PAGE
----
Bowlers, generally, can be fitted into one of three groups, each producing a great deal of enjoyment in different ways.

First, there is the social bowler who plays only for the pleasure of it. He likes to win, but if he loses, he hardly gives a thought as to why he lost.

The second group is made up of competitors, who play socially but in addition, relish pennant matches and club tournaments. They usually spend a great deal of time aimlessly practising and playing, but seldom critically examine their game. Nor are they dedicated enough to make the sacrifices necessary to move into the next group.

Only a minority of bowlers can claim membership of the third level. It comprises champions and potential champions who get there through dedication, hard work and sacrifice. They have a burning desire to succeed and an analytical and self-critical mind that allows them to sort out what is right and what is wrong with their game and their approach.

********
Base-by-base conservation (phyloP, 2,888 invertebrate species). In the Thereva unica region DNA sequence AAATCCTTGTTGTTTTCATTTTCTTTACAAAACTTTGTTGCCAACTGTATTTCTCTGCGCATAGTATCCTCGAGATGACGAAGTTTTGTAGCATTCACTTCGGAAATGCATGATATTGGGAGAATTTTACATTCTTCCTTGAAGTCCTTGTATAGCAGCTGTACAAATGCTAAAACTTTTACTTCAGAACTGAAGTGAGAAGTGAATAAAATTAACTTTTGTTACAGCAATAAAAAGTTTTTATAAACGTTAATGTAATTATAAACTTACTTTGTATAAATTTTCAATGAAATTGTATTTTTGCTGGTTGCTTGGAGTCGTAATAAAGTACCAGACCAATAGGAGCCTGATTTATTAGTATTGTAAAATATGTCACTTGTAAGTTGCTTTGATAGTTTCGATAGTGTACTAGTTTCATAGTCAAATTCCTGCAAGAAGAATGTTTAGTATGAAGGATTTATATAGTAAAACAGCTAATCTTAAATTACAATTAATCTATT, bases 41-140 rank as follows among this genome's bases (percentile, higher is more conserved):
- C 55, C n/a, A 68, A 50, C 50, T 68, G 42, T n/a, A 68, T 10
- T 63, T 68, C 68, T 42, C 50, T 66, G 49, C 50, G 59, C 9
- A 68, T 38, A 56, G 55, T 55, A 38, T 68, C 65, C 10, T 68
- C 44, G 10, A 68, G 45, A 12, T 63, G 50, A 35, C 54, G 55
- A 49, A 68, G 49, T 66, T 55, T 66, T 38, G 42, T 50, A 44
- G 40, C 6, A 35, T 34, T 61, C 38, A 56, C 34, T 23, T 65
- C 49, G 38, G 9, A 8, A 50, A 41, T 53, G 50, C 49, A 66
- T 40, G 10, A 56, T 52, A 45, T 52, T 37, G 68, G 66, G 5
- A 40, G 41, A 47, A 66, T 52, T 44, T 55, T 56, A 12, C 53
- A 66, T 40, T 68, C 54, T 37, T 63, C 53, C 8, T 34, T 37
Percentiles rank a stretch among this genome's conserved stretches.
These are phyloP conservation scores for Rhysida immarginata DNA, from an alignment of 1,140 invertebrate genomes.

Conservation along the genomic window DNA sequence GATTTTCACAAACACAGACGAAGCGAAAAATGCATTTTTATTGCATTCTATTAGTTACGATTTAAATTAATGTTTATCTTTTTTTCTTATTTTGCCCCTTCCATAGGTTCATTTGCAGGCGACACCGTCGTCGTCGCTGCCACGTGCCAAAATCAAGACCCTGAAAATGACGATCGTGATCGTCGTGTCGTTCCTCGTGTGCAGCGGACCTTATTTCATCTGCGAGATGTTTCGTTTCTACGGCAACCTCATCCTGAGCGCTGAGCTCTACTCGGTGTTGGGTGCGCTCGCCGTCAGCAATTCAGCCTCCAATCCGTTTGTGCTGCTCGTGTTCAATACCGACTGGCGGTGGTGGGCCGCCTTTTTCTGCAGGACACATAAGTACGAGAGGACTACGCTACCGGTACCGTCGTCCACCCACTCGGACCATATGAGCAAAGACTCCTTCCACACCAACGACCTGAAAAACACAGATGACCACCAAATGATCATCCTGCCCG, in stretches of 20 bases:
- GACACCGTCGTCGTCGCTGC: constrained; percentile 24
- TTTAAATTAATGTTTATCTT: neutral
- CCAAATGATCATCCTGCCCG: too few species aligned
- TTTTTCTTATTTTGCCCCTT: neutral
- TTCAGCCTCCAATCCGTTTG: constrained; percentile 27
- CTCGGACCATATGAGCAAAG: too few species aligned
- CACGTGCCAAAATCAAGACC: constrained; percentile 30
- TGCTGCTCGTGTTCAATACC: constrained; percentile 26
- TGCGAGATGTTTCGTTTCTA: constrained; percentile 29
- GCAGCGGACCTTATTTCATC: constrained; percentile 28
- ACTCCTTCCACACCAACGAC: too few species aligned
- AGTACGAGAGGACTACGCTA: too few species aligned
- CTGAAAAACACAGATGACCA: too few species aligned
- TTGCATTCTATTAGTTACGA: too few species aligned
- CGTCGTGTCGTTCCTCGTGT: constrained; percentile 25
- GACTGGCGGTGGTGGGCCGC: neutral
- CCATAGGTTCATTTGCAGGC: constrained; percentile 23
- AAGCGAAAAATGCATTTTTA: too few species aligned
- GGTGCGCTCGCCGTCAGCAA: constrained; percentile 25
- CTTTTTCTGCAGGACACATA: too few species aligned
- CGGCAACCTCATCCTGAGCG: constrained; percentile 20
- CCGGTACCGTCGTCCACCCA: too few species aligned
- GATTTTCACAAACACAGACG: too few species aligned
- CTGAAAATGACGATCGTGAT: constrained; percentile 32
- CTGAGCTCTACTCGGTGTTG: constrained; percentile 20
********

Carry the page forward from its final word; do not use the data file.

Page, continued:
Now which group is for you?

If your ambitions take you no further than the first or second rungs, you are certain to reap great enjoyment and make many friendships from your efforts. If, however, you see yourself in the third group, the best of the best, then the struggle will be greater. But, so too will be the rewards, mentally and physically.

The decision is yours.

Next: 2. The Banker from the Bush